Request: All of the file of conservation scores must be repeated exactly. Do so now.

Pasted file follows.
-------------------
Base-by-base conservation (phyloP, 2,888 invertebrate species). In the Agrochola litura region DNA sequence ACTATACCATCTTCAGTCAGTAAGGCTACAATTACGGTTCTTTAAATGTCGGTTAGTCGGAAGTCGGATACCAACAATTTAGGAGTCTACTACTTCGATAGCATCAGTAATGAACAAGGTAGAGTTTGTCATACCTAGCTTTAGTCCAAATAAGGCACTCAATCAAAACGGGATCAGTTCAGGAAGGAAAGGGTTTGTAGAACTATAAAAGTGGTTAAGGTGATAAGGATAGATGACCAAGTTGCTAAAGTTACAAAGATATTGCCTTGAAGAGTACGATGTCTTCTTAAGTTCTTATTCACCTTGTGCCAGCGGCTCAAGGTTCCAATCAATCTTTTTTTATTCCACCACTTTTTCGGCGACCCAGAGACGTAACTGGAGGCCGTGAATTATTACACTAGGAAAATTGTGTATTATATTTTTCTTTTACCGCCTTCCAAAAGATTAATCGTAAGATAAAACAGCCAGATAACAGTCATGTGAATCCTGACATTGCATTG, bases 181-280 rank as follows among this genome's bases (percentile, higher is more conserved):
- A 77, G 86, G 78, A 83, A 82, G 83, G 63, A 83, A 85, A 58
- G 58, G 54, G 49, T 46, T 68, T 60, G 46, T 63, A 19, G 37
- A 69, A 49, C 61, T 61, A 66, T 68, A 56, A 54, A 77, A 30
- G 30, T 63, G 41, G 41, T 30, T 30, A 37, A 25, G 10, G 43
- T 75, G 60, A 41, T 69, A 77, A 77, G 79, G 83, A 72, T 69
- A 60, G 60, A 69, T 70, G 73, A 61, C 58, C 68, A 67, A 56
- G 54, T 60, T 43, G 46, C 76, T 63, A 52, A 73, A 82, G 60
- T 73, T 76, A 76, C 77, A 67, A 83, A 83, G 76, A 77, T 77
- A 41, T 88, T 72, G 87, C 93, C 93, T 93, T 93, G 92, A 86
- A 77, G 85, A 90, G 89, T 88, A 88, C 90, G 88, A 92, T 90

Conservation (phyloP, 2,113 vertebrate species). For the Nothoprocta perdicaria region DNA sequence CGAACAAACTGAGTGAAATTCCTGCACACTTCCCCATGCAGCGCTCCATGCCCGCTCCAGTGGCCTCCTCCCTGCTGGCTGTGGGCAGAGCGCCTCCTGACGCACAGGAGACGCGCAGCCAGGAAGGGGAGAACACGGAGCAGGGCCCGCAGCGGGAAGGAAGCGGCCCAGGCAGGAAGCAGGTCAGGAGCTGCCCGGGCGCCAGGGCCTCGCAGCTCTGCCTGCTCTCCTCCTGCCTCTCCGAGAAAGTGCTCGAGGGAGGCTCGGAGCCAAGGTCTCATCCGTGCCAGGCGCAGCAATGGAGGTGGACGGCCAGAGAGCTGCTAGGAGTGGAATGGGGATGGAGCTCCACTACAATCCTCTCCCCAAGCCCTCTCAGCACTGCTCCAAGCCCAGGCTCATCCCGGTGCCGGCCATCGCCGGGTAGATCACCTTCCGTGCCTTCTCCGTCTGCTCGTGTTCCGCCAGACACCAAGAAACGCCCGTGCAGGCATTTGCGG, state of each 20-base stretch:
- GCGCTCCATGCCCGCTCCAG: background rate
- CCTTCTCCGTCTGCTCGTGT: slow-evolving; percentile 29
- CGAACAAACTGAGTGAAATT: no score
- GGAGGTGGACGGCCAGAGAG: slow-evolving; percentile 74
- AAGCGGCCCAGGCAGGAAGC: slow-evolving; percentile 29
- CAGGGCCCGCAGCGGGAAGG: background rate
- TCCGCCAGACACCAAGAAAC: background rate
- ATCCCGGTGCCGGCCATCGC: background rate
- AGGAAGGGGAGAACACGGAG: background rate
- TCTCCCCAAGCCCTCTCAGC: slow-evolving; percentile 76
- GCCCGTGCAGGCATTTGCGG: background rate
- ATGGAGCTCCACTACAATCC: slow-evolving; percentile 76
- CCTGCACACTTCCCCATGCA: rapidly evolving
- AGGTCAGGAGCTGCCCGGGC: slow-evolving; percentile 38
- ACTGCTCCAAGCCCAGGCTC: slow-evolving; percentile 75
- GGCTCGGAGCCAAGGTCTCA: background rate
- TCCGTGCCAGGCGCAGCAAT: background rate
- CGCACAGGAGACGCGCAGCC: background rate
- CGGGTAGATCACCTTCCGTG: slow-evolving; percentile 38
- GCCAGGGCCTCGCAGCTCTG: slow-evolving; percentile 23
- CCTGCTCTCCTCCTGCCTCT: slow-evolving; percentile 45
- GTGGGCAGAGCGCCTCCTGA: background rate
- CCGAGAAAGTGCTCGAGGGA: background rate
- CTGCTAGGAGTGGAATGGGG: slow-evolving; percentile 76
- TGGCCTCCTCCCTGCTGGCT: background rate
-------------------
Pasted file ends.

Base-by-base conservation (phyloP, 2,888 invertebrate species). In the Agrochola litura region DNA sequence ACTATACCATCTTCAGTCAGTAAGGCTACAATTACGGTTCTTTAAATGTCGGTTAGTCGGAAGTCGGATACCAACAATTTAGGAGTCTACTACTTCGATAGCATCAGTAATGAACAAGGTAGAGTTTGTCATACCTAGCTTTAGTCCAAATAAGGCACTCAATCAAAACGGGATCAGTTCAGGAAGGAAAGGGTTTGTAGAACTATAAAAGTGGTTAAGGTGATAAGGATAGATGACCAAGTTGCTAAAGTTACAAAGATATTGCCTTGAAGAGTACGATGTCTTCTTAAGTTCTTATTCACCTTGTGCCAGCGGCTCAAGGTTCCAATCAATCTTTTTTTATTCCACCACTTTTTCGGCGACCCAGAGACGTAACTGGAGGCCGTGAATTATTACACTAGGAAAATTGTGTATTATATTTTTCTTTTACCGCCTTCCAAAAGATTAATCGTAAGATAAAACAGCCAGATAACAGTCATGTGAATCCTGACATTGCATTG, bases 181-280 rank as follows among this genome's bases (percentile, higher is more conserved):
- A 77, G 86, G 78, A 83, A 82, G 83, G 63, A 83, A 85, A 58
- G 58, G 54, G 49, T 46, T 68, T 60, G 46, T 63, A 19, G 37
- A 69, A 49, C 61, T 61, A 66, T 68, A 56, A 54, A 77, A 30
- G 30, T 63, G 41, G 41, T 30, T 30, A 37, A 25, G 10, G 43
- T 75, G 60, A 41, T 69, A 77, A 77, G 79, G 83, A 72, T 69
- A 60, G 60, A 69, T 70, G 73, A 61, C 58, C 68, A 67, A 56
- G 54, T 60, T 43, G 46, C 76, T 63, A 52, A 73, A 82, G 60
- T 73, T 76, A 76, C 77, A 67, A 83, A 83, G 76, A 77, T 77
- A 41, T 88, T 72, G 87, C 93, C 93, T 93, T 93, G 92, A 86
- A 77, G 85, A 90, G 89, T 88, A 88, C 90, G 88, A 92, T 90

Conservation (phyloP, 2,113 vertebrate species). For the Nothoprocta perdicaria region DNA sequence CGAACAAACTGAGTGAAATTCCTGCACACTTCCCCATGCAGCGCTCCATGCCCGCTCCAGTGGCCTCCTCCCTGCTGGCTGTGGGCAGAGCGCCTCCTGACGCACAGGAGACGCGCAGCCAGGAAGGGGAGAACACGGAGCAGGGCCCGCAGCGGGAAGGAAGCGGCCCAGGCAGGAAGCAGGTCAGGAGCTGCCCGGGCGCCAGGGCCTCGCAGCTCTGCCTGCTCTCCTCCTGCCTCTCCGAGAAAGTGCTCGAGGGAGGCTCGGAGCCAAGGTCTCATCCGTGCCAGGCGCAGCAATGGAGGTGGACGGCCAGAGAGCTGCTAGGAGTGGAATGGGGATGGAGCTCCACTACAATCCTCTCCCCAAGCCCTCTCAGCACTGCTCCAAGCCCAGGCTCATCCCGGTGCCGGCCATCGCCGGGTAGATCACCTTCCGTGCCTTCTCCGTCTGCTCGTGTTCCGCCAGACACCAAGAAACGCCCGTGCAGGCATTTGCGG, state of each 20-base stretch:
- GCGCTCCATGCCCGCTCCAG: background rate
- CCTTCTCCGTCTGCTCGTGT: slow-evolving; percentile 29
- CGAACAAACTGAGTGAAATT: no score
- GGAGGTGGACGGCCAGAGAG: slow-evolving; percentile 74
- AAGCGGCCCAGGCAGGAAGC: slow-evolving; percentile 29
- CAGGGCCCGCAGCGGGAAGG: background rate
- TCCGCCAGACACCAAGAAAC: background rate
- ATCCCGGTGCCGGCCATCGC: background rate
- AGGAAGGGGAGAACACGGAG: background rate
- TCTCCCCAAGCCCTCTCAGC: slow-evolving; percentile 76
- GCCCGTGCAGGCATTTGCGG: background rate
- ATGGAGCTCCACTACAATCC: slow-evolving; percentile 76
- CCTGCACACTTCCCCATGCA: rapidly evolving
- AGGTCAGGAGCTGCCCGGGC: slow-evolving; percentile 38
- ACTGCTCCAAGCCCAGGCTC: slow-evolving; percentile 75
- GGCTCGGAGCCAAGGTCTCA: background rate
- TCCGTGCCAGGCGCAGCAAT: background rate
- CGCACAGGAGACGCGCAGCC: background rate
- CGGGTAGATCACCTTCCGTG: slow-evolving; percentile 38
- GCCAGGGCCTCGCAGCTCTG: slow-evolving; percentile 23
- CCTGCTCTCCTCCTGCCTCT: slow-evolving; percentile 45
- GTGGGCAGAGCGCCTCCTGA: background rate
- CCGAGAAAGTGCTCGAGGGA: background rate
- CTGCTAGGAGTGGAATGGGG: slow-evolving; percentile 76
- TGGCCTCCTCCCTGCTGGCT: background rate